A number of groups from across the borough, who successfully completed a six-session creative writing course aimed at building positive relations gathered at the Armagh City Hotel, Armagh to mark the launch of ‘Once Alien Here’ containing a collection of their poems, stories and scripts.
Supported by Armagh City, Banbridge and Craigavon Borough Council’s Peace IV Programme and delivered in partnership with the John Hewitt Society, the course enabled over 40 people of all ages, beliefs and backgrounds to come together and explore issues of identity and cultural belonging through the written word.
This is the third project of its kind funded under the overall Peace IV Programme in the Borough and has welcomed participants and community groups from all parts of the council area including Armagh Library, Darkley Rural Community Association, Madden Community Centre. Other groups from across the Borough joined the workshops online.
At each weekly session, participants (most of whom were new to creative writing) were encouraged to pen personal accounts on a range of topics such as growing up, childhood games, working life, their community and diversity.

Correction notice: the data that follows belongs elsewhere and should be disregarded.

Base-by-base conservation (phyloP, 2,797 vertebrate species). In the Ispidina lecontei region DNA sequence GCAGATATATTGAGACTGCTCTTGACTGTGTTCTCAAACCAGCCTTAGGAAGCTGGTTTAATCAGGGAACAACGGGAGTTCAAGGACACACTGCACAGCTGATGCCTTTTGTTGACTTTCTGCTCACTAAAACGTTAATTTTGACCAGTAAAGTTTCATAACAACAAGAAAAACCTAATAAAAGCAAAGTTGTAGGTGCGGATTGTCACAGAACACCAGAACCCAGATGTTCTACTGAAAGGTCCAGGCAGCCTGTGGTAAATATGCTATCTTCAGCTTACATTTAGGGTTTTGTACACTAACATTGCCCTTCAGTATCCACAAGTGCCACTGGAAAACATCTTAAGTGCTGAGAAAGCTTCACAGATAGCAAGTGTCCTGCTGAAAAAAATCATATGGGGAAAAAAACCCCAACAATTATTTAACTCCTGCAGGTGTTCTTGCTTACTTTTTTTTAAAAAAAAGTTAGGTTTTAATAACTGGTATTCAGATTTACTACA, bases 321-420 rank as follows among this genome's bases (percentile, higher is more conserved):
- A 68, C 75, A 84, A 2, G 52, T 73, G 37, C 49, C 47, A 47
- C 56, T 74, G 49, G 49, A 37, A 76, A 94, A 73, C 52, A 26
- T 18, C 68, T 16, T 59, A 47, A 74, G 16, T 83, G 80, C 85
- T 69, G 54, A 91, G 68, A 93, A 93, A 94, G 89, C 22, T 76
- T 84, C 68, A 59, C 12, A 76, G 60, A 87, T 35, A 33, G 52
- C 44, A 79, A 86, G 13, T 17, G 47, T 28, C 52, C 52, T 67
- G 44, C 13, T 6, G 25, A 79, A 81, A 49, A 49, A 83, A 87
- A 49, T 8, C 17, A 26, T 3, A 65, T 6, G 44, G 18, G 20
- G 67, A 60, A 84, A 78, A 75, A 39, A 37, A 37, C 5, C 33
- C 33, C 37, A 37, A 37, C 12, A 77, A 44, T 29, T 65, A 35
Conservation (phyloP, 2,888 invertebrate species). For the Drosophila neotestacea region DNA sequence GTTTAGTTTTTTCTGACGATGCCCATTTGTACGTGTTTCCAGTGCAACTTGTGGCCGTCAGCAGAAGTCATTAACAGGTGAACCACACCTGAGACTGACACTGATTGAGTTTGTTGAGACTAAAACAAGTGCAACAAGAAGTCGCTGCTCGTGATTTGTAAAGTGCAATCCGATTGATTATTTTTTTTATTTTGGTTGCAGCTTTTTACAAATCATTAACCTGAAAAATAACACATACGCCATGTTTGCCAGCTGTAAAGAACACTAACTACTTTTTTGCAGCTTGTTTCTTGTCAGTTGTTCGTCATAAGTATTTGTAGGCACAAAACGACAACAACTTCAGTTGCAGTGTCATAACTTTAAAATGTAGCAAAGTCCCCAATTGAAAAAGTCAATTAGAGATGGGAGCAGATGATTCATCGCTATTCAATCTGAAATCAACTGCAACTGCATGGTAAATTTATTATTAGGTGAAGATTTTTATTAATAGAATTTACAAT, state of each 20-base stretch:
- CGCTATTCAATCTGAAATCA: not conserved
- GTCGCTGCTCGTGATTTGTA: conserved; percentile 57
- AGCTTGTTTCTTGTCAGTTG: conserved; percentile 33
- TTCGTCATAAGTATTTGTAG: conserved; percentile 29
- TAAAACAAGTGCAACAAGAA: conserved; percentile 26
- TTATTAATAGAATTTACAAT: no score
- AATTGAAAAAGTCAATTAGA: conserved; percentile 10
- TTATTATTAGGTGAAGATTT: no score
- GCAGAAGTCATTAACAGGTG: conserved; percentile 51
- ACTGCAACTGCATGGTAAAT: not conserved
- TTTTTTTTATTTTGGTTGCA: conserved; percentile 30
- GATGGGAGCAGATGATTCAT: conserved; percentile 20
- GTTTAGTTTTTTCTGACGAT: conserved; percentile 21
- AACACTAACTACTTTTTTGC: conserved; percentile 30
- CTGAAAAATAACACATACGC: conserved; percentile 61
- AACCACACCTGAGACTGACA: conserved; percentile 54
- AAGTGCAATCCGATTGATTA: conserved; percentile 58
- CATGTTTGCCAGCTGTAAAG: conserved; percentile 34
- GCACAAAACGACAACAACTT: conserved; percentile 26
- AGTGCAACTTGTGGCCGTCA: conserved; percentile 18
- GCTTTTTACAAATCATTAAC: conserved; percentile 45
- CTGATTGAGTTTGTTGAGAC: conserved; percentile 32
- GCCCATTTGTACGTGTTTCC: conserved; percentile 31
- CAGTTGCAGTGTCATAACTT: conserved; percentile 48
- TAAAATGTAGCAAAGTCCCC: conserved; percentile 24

Lord Mayor of Armagh City, Banbridge and Craigavon Alderman Glenn Barr said:
“Participants on this course have gained new friendships and learned about one another’s cultures through self-exploration and self-expression. The book produced at the end of the course captures the commitment and talent of all involved and serves as a lasting memento of what has been achieved over the last number of weeks.”
Chair of the John Hewitt Society, Tony Kennedy, added:
“Creative writing has proven to be a powerful medium in bringing people together to engage with one another, build trust and mutual respect, as well as gain a greater appreciation of each other’s diverse backgrounds. Through this course, we have eroded pre-conceived ideas and dismantled prejudices.”
Over the past 30 years, the John Hewitt Society has developed a range of literary and cultural activities to break down parochialism, narrow, exclusive concepts of identity, and hostility towards one another. Its cross-community creative writing programme ‘Once Alien Here’ has helped communities in Northern Ireland to build skills and confidence, and explore conflict and division with a view to encouraging mutual understanding and respect.
The Council’s Peace IV Programme continues to support a number of projects, initiatives and events across three themes of Children and Young People, Shared Spaces and Services, and Building Positive Relations.
The Peace IV Programme is an EU funded initiative designed to support peace and reconciliation in Northern Ireland and the Border Region.